Anurag Banerjee moved to Bombay in 2013 after completing his Bachelor of Media Studies in Pune and hasn’t stopped telling visual stories since then. His ongoing “Love in Bombay” series lends a voyeuristic eye to intimate, unguarded moments shared between couples in the bustling metropolis of Bombay.
Anurag Banerjee's photo essay 'Love in Bombay' tells stories of love, longing and lust in Bombay.
What inspired you to create the Love in Bombay͛ series of photos? Very honestly, this series started off quite by chance. Same time, last year, I was commissioned by a magazine to do a series on love for their February issue. However, even once the assignment was complete, the idea did not quite leave me, and I kept pursuing it. It was only much later that I realized that I was onto something and this could lead somewhere.
What have you learned from this project? My lessons from this project have been more about photography, rather than the subject itself. Questions like if it was wrong to photograph such moments, whether I was violating someone’s privacy, or being voyeuristic, were always on my mind. It has taken a while for me to come to terms with what I was doing to realize that photographing intimacy is not much different from making a candid street portrait. Deliberations, reading, conversations with seniors and mentors, are what led me to that conclusion. I did not want to ignore the people who would think that this project is creepy or that I am being a stalker. I wanted to rather indulge in a conversation with them and get a better understanding of the subject and its perception myself. So, going by that, I would say that it has taught me more about dealing with opinions and criticisms, and also about the kind of photographer I would like to be; one that pays heed to what the people who are viewing think about the work and not be someone who works within the confines of their own mind. What has been really nice to see is that, over time, people seemed to have warmed up to the series. I don’t get called a creep or a stalker any more.
The photo essay is getting rave reviews across India and abroad. How do you feel about that especially being a relative newcomer to the world of photography? Haha! Really? Firstly, I have no idea about this. But, if this were to be true, I would just take it in my stride, soak in the encouragement and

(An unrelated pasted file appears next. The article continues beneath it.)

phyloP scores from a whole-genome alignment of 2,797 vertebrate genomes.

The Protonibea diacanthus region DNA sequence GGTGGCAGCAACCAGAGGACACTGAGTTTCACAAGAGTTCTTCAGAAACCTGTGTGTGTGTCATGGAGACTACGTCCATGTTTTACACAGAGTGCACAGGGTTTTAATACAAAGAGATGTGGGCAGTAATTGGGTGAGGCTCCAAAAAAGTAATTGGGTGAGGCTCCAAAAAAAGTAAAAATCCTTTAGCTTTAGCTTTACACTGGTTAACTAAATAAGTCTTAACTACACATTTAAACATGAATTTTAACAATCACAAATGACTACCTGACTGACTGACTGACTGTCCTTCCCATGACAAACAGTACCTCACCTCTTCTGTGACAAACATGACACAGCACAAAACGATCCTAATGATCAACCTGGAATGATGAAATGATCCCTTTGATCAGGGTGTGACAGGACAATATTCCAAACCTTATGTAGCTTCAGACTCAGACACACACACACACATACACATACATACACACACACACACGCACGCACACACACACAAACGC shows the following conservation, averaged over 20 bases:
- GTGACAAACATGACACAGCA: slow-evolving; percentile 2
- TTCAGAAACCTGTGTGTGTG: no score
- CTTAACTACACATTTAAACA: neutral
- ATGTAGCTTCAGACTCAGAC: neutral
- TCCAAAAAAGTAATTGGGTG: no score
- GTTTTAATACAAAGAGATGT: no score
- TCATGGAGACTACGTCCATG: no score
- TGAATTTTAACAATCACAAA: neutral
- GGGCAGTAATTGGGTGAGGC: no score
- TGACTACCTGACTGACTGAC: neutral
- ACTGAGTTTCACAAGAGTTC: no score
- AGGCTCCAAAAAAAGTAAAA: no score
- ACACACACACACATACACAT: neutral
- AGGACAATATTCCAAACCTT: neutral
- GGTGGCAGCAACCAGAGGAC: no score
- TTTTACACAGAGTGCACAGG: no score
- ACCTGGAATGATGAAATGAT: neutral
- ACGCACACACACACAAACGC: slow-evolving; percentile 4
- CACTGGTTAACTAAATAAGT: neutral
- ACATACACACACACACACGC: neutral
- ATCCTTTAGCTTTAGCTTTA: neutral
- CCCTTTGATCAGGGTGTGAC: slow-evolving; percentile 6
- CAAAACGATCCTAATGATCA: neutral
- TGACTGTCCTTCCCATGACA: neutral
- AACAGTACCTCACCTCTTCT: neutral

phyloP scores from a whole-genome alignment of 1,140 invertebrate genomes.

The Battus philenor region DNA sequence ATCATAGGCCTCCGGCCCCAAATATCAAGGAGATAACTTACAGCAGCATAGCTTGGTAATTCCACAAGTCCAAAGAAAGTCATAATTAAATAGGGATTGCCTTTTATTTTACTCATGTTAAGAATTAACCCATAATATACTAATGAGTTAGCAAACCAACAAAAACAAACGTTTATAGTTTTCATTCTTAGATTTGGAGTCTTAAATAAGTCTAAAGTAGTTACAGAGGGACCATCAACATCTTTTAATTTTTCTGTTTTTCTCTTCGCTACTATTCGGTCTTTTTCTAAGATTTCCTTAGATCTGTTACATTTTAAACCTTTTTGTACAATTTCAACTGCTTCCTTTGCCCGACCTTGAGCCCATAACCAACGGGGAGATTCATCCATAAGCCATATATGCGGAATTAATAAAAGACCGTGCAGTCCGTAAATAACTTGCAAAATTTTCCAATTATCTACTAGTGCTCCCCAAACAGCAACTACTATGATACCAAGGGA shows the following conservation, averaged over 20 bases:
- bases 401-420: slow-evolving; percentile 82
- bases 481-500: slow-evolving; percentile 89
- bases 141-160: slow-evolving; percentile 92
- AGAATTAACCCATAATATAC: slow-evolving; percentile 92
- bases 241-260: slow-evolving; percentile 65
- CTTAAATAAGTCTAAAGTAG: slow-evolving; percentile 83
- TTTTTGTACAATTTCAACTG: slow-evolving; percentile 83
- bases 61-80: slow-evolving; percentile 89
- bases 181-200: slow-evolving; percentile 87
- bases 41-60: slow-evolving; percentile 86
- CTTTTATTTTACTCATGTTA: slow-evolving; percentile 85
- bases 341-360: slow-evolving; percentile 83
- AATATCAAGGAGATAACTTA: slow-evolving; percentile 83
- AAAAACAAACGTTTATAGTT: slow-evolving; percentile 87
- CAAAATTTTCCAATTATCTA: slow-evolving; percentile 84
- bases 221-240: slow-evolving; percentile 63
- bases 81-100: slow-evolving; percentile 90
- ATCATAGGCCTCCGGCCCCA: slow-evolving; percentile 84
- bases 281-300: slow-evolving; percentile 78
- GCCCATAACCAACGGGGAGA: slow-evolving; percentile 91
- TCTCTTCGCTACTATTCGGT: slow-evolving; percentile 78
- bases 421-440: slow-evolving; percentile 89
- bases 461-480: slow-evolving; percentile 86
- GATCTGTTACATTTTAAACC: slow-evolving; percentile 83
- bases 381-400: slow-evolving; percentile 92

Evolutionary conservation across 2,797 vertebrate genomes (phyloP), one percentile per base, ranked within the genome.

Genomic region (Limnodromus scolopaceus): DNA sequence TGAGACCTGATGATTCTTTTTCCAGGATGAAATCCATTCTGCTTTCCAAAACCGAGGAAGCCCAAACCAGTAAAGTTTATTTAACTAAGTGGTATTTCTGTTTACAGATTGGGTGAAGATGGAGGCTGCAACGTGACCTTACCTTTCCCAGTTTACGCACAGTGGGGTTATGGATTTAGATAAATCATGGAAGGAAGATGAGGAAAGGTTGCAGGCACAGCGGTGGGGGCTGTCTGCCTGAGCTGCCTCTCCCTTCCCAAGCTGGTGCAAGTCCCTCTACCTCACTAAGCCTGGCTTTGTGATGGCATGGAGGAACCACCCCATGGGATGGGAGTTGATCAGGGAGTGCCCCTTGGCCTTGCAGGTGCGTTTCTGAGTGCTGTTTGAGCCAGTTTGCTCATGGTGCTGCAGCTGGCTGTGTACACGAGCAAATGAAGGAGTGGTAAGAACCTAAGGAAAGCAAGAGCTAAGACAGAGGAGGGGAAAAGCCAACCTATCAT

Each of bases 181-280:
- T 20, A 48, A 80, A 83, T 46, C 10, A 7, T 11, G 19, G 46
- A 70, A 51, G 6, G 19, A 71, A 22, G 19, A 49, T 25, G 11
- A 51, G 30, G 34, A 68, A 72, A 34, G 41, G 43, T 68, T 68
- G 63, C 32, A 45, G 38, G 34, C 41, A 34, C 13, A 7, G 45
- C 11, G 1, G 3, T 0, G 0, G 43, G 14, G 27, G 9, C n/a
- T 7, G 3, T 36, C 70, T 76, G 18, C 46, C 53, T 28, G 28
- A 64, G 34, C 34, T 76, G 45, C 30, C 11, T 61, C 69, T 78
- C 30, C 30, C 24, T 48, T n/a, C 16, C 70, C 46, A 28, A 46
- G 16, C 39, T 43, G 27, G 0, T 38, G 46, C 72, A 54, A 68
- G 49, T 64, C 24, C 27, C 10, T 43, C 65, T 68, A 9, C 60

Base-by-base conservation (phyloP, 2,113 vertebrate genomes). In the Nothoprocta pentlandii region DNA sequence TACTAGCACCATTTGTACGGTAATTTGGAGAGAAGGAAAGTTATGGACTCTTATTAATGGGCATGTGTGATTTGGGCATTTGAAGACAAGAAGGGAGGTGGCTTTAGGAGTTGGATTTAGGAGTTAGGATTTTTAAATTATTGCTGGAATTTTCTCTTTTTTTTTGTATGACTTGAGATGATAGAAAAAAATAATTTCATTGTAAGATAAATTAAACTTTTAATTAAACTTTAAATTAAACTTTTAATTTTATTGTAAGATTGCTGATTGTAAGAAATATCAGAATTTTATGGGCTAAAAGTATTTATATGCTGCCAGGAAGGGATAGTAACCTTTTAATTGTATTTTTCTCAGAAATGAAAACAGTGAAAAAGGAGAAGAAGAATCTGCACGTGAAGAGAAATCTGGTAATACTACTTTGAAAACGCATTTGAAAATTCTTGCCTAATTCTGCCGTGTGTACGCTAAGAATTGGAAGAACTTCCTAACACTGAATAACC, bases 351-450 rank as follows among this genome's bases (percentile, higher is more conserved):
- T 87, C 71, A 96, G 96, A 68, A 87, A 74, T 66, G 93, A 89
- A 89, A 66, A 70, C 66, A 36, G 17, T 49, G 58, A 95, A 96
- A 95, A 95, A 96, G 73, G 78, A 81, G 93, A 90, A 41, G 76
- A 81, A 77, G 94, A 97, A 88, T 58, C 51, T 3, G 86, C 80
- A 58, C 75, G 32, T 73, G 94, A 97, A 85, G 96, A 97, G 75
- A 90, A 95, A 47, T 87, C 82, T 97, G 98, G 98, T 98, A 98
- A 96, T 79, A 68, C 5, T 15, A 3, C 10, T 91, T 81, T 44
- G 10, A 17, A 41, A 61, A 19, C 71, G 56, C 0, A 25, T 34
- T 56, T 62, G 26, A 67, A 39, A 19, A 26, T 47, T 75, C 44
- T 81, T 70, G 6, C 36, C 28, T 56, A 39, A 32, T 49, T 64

continue working. There is a fair distance to go, for both the series, and myself, as a photographer.
How did you manage to shoot such candid, intimate photographs for Love in Bombay? Describe your creative process. I have shot this series entirely on my phone. Shooting thus gave me the invisibility that I have managed to achieve with some shots. As far as my creative process goes, I do everything I can to be an honest photographer. I would never cook up a story or a quote to better my photograph, though that would be very easy to do. And that has really helped, because honestly, sometimes the simplicity and beauty of what one finds is breathtaking. To adulterate that would be a real shame.
Black and white photography seems to be your trademark style. Why do you think this is and how do you feel about shooting in colour? I am trying to break away from black and white for a while, to be honest. My earliest influences were masters of black and white photography. I have been inspired by Prabuddha Dasgupta͛’s work for the longest time, and I always wanted to (still want to) achieve the mastery that he had over the medium. Also, black and white is a medium that I was very effortlessly drawn to. So over a period of time, it had become almost a reflex action to make a photograph in black and white. Of late, however, I have been making an effort to change that. Especially after seeing works by the likes of Raghubir Singh and Alex Webb, I have realized that one can make some really compelling photographs in colour and I was shutting myself out of that world. When it comes to this, I want to achieve versatility.
What are your thoughts and preferences with respect to digital and analog photography? I don͛t have much of an opinion on this, really. I was introduced to photography at a time when digital has taken over the world. So the thought of doing something concrete with film is something that has not even crossed my mind, even though I did buy myself a film camera. I guess every photographer has their own perspective on this. For me, it was pretty much by default that I shoot digital.
Another thing to consider in this aspect is the advent of the mobile phone camera which I think is simply fantastic. I think what the phone camera does is that it strips all the various formalities that come along with photography and makes it about the very basic essence of it – what the person sees. Not to mention how accessible it has made photography to the masses. We talk about photography being a democratic medium, nothing has done more than the phone camera to help that cause.
After capturing many photographs of couples in Love in Bombay, what do you think is the secret to romance in Mumbai? I have not the faintest idea!